Ashley Gian: Does changing music while driving count as distracted driving?
You are driving down the road and your Spotify is on shuffle.
Selena Gomez’s “Wolves” just ended.
The next song is Bruno Mars’ “Uptown Funk.” You don’t want to hear this song, you really don’t. It’s so over played, so you reach for your phone to hit next.
Then a voice pops in your head, “Wait aren’t I not supposed to be touching my phone at all when I’m driving?
Wait, but this isn’t texting? I’m just changing the song!”
This is a question I ask myself often when an overplayed song comes on my phone.
Is it unethical to change it while driving? Is it against the law?
They tell me only not to text. No one ever said anything about pushing the next button.
According to the National Highway Traffic Safety Administration, usually 600,000 drivers are operating an electronic device, including radio. So, does Spotify count as the radio?
Yes! It is a form of distracted driving because your eyes and focus are leaving the road.
Also, you are touching your phone which you are absolutely not supposed to be doing no matter what circumstance if you are behind the wheel.
It has been said that taking even one hand off the steering wheel will decrease the time for reaction in a possible accident.
Consider this: The leading cause of death for 15-to-20-year-olds is car accidents.
Overall, use your brain. Be rational. Don’t change that song on a busy highway when you are going 80 mph.
Many people are going to understand this, but are going to still continue to touch their phone because they think they are invincible.
This problem isn’t going to be fixed for another 20 years when the new wave of cars is all Bluetooth.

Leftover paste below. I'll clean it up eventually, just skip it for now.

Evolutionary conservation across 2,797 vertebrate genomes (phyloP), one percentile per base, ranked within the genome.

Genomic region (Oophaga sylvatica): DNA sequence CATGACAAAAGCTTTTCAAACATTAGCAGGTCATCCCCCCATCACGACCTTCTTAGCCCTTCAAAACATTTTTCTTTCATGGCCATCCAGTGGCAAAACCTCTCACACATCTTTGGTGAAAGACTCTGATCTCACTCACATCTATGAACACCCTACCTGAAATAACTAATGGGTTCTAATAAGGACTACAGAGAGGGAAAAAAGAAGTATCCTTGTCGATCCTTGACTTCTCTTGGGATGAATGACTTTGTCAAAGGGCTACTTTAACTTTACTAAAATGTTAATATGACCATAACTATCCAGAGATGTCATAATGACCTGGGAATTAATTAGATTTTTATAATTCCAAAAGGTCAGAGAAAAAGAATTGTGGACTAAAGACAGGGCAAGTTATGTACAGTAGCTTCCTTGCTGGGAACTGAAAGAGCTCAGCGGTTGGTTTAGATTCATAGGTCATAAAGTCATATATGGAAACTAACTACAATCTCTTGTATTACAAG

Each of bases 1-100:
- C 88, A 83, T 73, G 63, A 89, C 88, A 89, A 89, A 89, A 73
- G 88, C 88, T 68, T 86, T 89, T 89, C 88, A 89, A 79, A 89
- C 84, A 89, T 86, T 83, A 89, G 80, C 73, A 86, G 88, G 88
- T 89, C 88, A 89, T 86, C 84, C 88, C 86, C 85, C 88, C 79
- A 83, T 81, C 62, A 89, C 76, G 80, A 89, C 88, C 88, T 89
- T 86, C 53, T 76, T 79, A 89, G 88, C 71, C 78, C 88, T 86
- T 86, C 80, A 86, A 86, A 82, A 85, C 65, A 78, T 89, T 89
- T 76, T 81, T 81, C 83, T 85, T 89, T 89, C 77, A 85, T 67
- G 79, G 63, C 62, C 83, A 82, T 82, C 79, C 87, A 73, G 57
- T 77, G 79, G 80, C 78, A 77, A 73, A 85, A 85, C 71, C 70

For now, though, keep your hands on the wheel.
Think of the possibility of hitting someone else. Think of hitting another car.
Do you really feel like paying for the fender bender that was 100 percent your fault? Or rather think about the possibility of killing a little girl crossing the street.
If you really can’t listen to this song, here are some options: Get a newer car with Bluetooth. If you have an older car, make adjustments.
When I had my Beats headphones, I could use its auxiliary cord to change it by pushing the button on the wire. Another option is to simply create a special car playlist beforehand and set the songs that you want in order.
The best solution, however, is to learn patience, something that is scarce in today’s society. The inability to sit through a song that you just don’t feel like hearing is an entitled first world problem and is not enough of a reason to possibly kill someone. So please keep your eyes on the road and off your phone.
Ashley Gian is a Stamford resident and a sophomore at Western Connecticut State University in Danbury.